October 18th, 2011
05:00 PM ET

Is America in denial about its decline?

FROM CNN's Jack Cafferty:

"America must manage its decline."

That's the title of a sobering piece in the Financial Times.

The article explores what the U.S. must do to come to terms with its changing role in the world. If the U.S. and its leaders could actually acknowledge that our global power is in decline today, it would be easier to figure out what comes next.

But politics being what it is, big surprise that no one is being honest here. Instead, it's practically unacceptable to suggest that there may be no "coming back" for the United States of America. And that is the cold, hard truth: There may very well be no coming back.

For now, the U.S. is still the world's largest economy and the top military and diplomatic power. But - a time when China will become the largest economy doesn't seem all that far away.

This article suggests that's why now is the time for America to have a "rational debate about what 'relative decline' means." Decline may not necessarily mean the end of prosperity, but it likely means making choices and alliances.

Turns out, those who refuse to even talk about decline may actually speed up the whole process. By not addressing our changing position in the world, we won't be dealing with other issues that need attention now: Things like deficits and educational reform.

Lastly, the Financial Times article says managing decline has as much to do with psychology as with politics or economics.

Listen, because this is interesting:

Britain had an easier go of it at the end of World War II because it was essentially handing over superpower status to the U.S., a country with a shared heritage. But this could be a much more difficult task for the U.S. if we have to eventually hand over power to China.

Here’s my question to you: Is America in denial about its decline?

Interested to know which ones made it on air?


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Filed under: United States
What's at stake for Rick Perry in tonight's debate?
October 18th, 2011
04:00 PM ET

What's at stake for Rick Perry in tonight's debate?

FROM CNN's Jack Cafferty:

One of the best lines of the campaign so far is: Rick Perry "went from frontrunner to roadkill in a matter of weeks."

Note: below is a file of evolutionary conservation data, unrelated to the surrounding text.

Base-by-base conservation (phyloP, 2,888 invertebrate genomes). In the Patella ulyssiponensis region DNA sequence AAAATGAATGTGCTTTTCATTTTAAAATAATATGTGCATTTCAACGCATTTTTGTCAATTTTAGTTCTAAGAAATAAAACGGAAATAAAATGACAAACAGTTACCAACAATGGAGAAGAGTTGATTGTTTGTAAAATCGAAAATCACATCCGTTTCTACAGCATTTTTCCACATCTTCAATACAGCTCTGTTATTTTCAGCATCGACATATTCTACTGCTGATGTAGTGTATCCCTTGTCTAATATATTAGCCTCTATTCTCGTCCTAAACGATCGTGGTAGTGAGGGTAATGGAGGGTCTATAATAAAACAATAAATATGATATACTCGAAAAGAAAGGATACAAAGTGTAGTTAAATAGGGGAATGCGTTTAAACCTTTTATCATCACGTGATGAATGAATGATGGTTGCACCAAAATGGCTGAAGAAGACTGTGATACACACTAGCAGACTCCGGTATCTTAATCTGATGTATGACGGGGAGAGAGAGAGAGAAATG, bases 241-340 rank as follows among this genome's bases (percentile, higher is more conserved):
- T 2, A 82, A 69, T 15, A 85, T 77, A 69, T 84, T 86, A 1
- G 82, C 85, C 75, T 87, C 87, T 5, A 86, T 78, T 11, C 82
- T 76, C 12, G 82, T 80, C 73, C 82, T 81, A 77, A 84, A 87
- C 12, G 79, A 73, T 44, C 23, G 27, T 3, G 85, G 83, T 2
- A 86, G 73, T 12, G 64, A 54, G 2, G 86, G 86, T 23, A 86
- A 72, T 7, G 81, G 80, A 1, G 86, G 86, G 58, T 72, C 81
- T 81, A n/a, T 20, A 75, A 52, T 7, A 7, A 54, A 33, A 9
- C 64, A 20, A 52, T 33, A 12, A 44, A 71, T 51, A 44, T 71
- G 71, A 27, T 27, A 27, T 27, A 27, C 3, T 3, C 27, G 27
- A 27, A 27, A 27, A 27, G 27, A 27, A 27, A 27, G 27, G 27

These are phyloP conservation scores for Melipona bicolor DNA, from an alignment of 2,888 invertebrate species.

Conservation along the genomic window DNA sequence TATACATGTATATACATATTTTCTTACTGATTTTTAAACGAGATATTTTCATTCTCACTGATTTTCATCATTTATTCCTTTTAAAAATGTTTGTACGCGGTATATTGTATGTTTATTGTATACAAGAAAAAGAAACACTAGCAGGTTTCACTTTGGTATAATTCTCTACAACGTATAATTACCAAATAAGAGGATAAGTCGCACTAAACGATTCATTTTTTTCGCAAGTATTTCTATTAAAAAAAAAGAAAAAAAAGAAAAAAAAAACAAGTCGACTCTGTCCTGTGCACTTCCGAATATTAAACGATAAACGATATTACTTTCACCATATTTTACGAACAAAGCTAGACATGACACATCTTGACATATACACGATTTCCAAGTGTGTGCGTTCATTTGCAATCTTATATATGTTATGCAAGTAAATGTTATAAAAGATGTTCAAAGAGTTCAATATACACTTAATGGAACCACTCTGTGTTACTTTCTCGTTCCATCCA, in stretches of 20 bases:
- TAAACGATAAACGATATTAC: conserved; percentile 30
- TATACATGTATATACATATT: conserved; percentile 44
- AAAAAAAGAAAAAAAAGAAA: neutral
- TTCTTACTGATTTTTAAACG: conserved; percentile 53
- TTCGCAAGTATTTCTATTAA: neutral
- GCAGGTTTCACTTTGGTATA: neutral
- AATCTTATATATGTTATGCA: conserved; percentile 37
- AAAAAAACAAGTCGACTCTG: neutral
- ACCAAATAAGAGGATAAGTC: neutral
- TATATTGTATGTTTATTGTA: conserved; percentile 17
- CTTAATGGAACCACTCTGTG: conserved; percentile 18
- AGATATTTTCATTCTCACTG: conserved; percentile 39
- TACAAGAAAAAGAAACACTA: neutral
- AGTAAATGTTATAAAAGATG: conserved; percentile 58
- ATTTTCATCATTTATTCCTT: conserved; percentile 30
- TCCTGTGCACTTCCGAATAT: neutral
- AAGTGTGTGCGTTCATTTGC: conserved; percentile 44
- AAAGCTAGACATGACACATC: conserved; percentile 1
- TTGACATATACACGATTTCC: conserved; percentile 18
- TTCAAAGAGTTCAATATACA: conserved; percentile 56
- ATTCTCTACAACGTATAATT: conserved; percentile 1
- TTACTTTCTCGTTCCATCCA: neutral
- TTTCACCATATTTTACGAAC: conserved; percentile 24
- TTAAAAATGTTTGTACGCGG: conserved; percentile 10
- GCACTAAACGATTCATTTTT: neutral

Credit the Daily Beast and a fine article titled "What's wrong with Rick."

The article examines the Texas governor's spectacular rise - and fall - in the Republican race for president... and how he still might pull off a comeback.

Headed into tonight's debate, Perry is a distant third in the race.

Our new poll shows Perry at 13% - that's down from 30% and the front-runner position just last month. Both Mitt Romney and Herman Cain now have a double-digit lead over Perry.

So what happened? Well, for starters, the debates happened.

Although Perry is a gifted politician who can work a room or get a crowd excited, he just hasn't been able to hack it during the debates against his more able competitors. Perry also comes under fire for his positions on Social Security and illegal immigration.

Plus, as Perry has stumbled through debate performances, his message of job creation in Texas has been lost. In fact, Perry was practically ignored in last week's debate as most of the focus went to Cain's 9-9-9 tax plan.

But even if Rick Perry seems like a real long shot right now - this is still presidential politics, it's still early, and a lot can happen.

For one thing, Perry has raised a boatload of money: $17 million in just the first 7 weeks of his campaign. And in the game that is presidential politics - money talks.

Then there's this: two-thirds of Republicans say they still may change their minds when it comes to which candidate they'll back.

The Daily Beast column suggests what perry most needs is to return to the street campaigning that he does best. But he also can't keep showing up at these debates and getting his head handed to him. He gets another shot tonight.

Here’s my question to you: What’s at stake for Rick Perry in tonight’s debate?

Interested to know which ones made it on air?


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Filed under: 2012 Election • Gov. Rick Perry